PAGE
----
As a young boy, Walter (Andrew J. West) was bestowed the responsibility of assigning every person he meets the destiny of whether he or she is going to heaven or hell. Strangely, this responsibility is only known by Walter and us, the audience.
Release Date: March 13, 2015 in theaters and VOD
Writer: Paul Shoulberg
Director: Anna Mastros
Cast: Andrew J. West, William H. Macy, Virginia Madsen, Jim Gaffigan, Milo Ventimiglia, Levan Rambin, Neve Campbell
Set in Indianapolis, Walter is a simple, OCD adult, who works as a ticket taker at the local movie theater. It is at this movie theater that Walter meets the most people and can cast the most judgment. His world consists of his mother (Virginia Madsen), his boss (Jim Gaffigan), his bullish co-worker Vince (Milo Ventimiglia), the cute concessions girl Kendall (Leven Rambin) and a ghost named Jim (Peter Facinelli). Jim has been roaming the earth for ten years and needs Walter to declare him worthy of heaven or hell.
The movie Walter starts as a quirky comedy about an incredibly quirky guy. But soon you understand that this is a mystery and Walter’s world soon starts to unravel around him. Unable to personally or emotionally connect with the real world around him, the mystery of this movie is to find out why Walter is the way he is. It’s the unraveling of this mystery that makes Walter a fantastic movie.
Brilliantly played by Andrew J. West, he manages to take the very real character of Walter from quirky to cathartic to recovery in a way that is real. When you look back at the movie, you can’t help but think this could happen in real life. You soon realize that this is not some surreal world somewhere in Indiana, but it’s a very real world, and Walter is a real person.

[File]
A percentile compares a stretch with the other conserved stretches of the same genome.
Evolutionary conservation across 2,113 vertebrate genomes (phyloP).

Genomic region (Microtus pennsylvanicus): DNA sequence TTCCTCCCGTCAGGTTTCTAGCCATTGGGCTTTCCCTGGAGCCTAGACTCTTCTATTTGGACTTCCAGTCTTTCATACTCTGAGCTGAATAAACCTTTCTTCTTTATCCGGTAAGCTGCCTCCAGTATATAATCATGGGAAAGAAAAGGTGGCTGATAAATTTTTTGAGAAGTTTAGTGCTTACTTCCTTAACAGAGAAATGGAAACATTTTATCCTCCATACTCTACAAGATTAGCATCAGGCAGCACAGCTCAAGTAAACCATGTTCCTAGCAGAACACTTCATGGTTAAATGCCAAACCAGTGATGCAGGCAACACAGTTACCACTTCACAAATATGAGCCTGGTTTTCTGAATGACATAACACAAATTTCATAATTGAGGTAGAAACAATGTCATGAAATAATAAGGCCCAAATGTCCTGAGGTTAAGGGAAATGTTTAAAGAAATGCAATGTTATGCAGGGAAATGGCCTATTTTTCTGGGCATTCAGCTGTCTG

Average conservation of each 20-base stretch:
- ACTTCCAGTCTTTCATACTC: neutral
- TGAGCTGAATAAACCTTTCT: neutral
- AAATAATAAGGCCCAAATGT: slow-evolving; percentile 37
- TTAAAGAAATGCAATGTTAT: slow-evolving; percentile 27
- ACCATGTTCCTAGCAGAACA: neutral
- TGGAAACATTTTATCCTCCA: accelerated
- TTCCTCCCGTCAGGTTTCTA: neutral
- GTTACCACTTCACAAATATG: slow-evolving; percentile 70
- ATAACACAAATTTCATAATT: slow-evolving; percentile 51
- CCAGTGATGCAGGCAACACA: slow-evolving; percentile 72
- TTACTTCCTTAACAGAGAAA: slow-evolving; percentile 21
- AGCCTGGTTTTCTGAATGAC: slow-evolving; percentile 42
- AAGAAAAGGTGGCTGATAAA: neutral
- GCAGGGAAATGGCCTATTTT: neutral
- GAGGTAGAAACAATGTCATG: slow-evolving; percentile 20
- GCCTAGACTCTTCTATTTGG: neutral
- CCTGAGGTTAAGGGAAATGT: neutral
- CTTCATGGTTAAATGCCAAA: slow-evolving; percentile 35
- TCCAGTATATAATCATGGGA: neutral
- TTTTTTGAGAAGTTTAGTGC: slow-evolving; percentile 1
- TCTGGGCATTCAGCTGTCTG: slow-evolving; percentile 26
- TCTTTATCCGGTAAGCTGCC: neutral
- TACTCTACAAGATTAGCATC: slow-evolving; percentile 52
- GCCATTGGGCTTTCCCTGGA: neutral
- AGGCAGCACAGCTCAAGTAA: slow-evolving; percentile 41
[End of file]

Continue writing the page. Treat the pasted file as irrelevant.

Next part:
First-time director Anna Mastros directs Walter. She manages to make a movie with a great deal of complexity look simple. She is helped by an amazing supporting cast. Walter’s mother is played by Virginia Madsen. Madsen manages to come across as overprotective at the beginning of the movie to understandably sympathetic by the end. Also as Walter’s therapist, William H. Macy brings to another amazing performance as a therapist Walter destines for Hell, to an actual competent psychologist.
Although Walter has been given an assignment from God, don’t mistake this as a pro or anti-religion movie. Instead take it for what it is, a mystery about a man who’s life has stalled due to a past event and the mystery to be solved to free Walter of his past.